A couple of months back Oracle released "Oracle ADF Essentials"—a free version of the core technologies at the base of Oracle ADF, which is Oracle's strategic Java EE based development framework used to develop the Oracle Fusion Applications and other Oracle products.
This should be very interesting to developers who are currently using JSF to build their applications, as Oracle ADF Essentials is offering some unique capabilities and extensions around JSF.
Here are some of the things JSF developers should know about ADF Essentials:
A Richer Set of JSF Components
Oracle ADF Essentials includes what is probably the largest and most advanced set of JSF components out there: Oracle ADF Faces Rich Client Components. These components include:
- Advanced dynamic layout components
- A variety of input components
- Several data collections representations components such as tables and trees
- Over 50 types of graphs
- Various data visualization components such as maps, gauges, hierarchy viewers, calendars, and carousels
- Much more
The components have built-in Ajax behavior that leads to a very rich user interaction experience and smarter communication with the server.
Beyond components, Oracle ADF Faces offers support for:
- Skinning through CSS
- Partial page rendering
- Windows and pop-up
- Drag and drop
- Advanced push of server events to clients
The components are also certified to run on iPads, automatically adjusting to support touch gestures, HTML5/CSS 3 rendering, adaptive layout, etc.
A good starting place for people who want to evaluate the components is the hosted components demo, which is also available as a WAR file you can download and deploy to your server.
Moving from Page Flows to Process Flows
Building on top of the JSF controller, the Oracle ADF controller extends to support complete reusable process flows definition. This enables developers to build process flows that navigate between pages, methods, and decision points—capability that in other frameworks requires a separate process engine.
A key capability of the ADF Controller is support for reusability of flows. Flows can be included as steps in other flows, but more important is the ability to run a complete flow as a region inside another JSF page. Dynamically changing the content of such a region is also supported.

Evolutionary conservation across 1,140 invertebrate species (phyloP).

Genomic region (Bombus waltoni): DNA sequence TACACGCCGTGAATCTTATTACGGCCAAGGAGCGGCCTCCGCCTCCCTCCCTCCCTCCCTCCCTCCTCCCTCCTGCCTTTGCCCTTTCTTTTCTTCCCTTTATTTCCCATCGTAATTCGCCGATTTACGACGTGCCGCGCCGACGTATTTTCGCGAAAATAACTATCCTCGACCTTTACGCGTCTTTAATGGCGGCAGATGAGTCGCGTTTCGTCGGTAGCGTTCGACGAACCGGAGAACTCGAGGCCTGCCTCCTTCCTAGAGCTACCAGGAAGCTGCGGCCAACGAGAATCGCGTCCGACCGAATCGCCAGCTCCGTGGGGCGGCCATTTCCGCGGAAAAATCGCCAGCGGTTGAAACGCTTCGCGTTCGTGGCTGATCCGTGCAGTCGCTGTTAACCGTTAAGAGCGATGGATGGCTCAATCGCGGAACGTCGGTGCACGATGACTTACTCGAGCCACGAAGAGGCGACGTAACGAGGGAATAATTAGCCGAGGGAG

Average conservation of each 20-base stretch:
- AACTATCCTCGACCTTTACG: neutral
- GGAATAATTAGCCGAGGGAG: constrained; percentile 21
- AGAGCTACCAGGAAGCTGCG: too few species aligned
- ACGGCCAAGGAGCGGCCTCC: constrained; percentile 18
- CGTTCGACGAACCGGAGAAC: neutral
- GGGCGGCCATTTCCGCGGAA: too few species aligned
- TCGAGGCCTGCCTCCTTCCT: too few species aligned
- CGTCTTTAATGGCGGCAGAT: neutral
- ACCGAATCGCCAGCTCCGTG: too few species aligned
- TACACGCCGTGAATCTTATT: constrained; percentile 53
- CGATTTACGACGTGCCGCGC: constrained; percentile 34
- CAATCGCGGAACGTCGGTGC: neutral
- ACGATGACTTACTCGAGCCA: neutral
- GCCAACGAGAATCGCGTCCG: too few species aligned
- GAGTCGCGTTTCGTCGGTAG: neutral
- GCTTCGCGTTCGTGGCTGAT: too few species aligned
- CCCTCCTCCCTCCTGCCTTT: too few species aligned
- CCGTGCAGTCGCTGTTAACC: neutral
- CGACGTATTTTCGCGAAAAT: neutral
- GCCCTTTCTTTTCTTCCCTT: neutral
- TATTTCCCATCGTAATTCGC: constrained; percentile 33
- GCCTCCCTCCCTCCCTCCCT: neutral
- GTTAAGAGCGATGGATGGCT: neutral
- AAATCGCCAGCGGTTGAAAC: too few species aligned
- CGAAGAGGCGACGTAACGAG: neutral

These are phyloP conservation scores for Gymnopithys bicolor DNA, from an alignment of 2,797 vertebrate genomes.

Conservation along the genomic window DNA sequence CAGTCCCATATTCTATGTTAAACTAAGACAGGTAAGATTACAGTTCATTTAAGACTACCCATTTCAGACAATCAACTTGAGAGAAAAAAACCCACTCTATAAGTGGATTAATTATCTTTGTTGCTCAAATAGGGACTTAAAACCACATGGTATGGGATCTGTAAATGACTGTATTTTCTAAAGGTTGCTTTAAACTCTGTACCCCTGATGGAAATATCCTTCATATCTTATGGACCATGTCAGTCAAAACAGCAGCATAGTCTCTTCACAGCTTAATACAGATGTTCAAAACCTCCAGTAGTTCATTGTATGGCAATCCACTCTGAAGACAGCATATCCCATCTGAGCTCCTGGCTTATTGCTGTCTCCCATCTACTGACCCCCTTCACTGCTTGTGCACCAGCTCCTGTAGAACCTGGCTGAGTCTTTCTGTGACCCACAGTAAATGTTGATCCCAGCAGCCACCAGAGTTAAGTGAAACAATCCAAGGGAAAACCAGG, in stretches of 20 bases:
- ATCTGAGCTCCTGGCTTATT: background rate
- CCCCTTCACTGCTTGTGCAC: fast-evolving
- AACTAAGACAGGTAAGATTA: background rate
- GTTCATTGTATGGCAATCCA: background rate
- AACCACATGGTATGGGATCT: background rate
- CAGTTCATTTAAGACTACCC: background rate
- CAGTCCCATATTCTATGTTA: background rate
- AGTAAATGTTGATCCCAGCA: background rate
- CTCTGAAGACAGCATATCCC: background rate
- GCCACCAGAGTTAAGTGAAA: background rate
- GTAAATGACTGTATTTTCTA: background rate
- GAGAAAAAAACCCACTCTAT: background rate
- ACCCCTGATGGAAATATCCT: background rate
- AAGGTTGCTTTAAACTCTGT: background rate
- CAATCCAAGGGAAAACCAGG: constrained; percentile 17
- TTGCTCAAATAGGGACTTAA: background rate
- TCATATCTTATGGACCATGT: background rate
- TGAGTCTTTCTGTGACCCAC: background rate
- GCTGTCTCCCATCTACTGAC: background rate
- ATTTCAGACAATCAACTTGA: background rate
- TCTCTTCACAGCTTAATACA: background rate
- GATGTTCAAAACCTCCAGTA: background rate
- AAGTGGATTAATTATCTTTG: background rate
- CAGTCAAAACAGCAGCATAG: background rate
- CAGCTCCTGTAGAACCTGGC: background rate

To support this encapsulation of flows, Oracle ADF Essentials provides new memory scopes that extend the scopes provided by JSF with a page flow scope that is positioned between the request and session scope.
Some of the concepts that are already in the ADF Controller are making their way into the next version of the JSF 2.2 specification.
Simplified Data Binding
While it is optional when building applications with Oracle ADF Essentials, the Oracle ADF binding layer is definitely worth considering. It provides dramatic reduction in coding of managed beans and ELs that bind the UI to them, especially when you use the declarative development offered with JDeveloper or Eclipse (through Oracle Enterprise Pack for Eclipse).
The concept is simple: pick up a Java class, EJB, or Web service and create a "data control" with a simple wizard. Oracle ADF introspects the class to understand the structure of your business service, and then you can simply drag and drop individual attributes, complete collections, and methods to create your JSF UI, where they can be dropped as fields, forms, tables, graphs, etc. A meta-data file documents the pages and data controls that they are using. This simply accelerates the development of your JSF applications in a major way, eliminating a lot of tedious managed-beans and expression language coding.
There are other interesting capabilities included in the new Oracle ADF Essentials offering, but in this article we reviewed the parts that are of special interest to developers who are currently using JSF.
Oracle provides a host of tutorials and documentation that can get you started with the various components of Oracle ADF Essentials. Now that this powerful framework is free, you should definitely take a look into it.